|Review by Joshua Gravel|
June is a troubled young girl who has spent the last nine years being shuttled from foster home to foster home while never being able to find a home that can handle her unique issues.
Although one day June is assigned a new social worker who seems to understand her problems. June is then situated in a new home where the Mother seems way too accepting of the supernatural happenings.
‘As June’s “episodes” get more frequent her foster father begins to piece together the larger plot they have all become a part of.
June is a really interesting story with strong acting that is unfortunately undermined by some poor digital effects. Director L. Gustavo Cooper has crafted a good story, which pulls influences from a plethora of other supernatural and scary children movies while forming his own original tale with unexpected twists and revelations. The well-written script is aided greatly by the many strong performances, especially that of Kennedy Brice as June. We all know that an uneven performance by a child actor can hurt a film especially when that child is the lead so the films production lucked out in finding such a good actress.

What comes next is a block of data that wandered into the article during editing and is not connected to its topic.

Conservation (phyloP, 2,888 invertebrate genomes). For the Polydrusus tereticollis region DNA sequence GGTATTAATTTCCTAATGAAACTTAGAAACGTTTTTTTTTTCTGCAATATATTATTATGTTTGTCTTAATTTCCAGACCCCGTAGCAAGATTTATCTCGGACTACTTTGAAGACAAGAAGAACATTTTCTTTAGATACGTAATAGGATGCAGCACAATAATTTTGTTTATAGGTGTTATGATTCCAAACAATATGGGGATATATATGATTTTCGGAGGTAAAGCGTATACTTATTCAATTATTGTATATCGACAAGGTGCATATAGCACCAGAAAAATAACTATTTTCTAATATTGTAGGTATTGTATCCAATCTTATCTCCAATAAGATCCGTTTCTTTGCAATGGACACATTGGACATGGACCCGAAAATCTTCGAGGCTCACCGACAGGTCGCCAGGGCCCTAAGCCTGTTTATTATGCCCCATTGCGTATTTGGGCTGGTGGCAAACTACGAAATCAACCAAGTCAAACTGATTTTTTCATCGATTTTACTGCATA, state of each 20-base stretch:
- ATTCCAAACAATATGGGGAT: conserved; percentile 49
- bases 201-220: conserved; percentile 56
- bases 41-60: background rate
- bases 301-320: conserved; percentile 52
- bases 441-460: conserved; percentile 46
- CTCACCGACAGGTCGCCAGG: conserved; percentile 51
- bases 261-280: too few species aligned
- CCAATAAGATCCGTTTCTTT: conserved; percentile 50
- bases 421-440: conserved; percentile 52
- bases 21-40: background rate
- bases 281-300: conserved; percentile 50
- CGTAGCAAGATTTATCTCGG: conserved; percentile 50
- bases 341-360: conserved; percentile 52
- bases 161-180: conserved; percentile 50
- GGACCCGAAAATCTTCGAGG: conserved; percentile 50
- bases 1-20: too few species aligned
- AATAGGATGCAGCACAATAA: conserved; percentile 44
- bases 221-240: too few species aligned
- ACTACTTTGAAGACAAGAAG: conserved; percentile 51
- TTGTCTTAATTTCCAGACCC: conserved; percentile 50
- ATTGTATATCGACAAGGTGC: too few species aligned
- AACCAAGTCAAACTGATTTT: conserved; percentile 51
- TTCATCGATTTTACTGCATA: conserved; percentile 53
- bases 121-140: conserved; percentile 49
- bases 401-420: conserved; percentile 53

The unfortunate drawback to June is its reliance on digital effects, which in this case are wildly uneven. Some scenes have impressive digital effects but many of the effects set pieces have a rushed feeling and the effects stand out in a not so good way.
If you enjoy child based horror films, especially those with a supernatural bent, then I would recommend checking out June but I don’t think this film would satisfy the casual fan looking for a scary film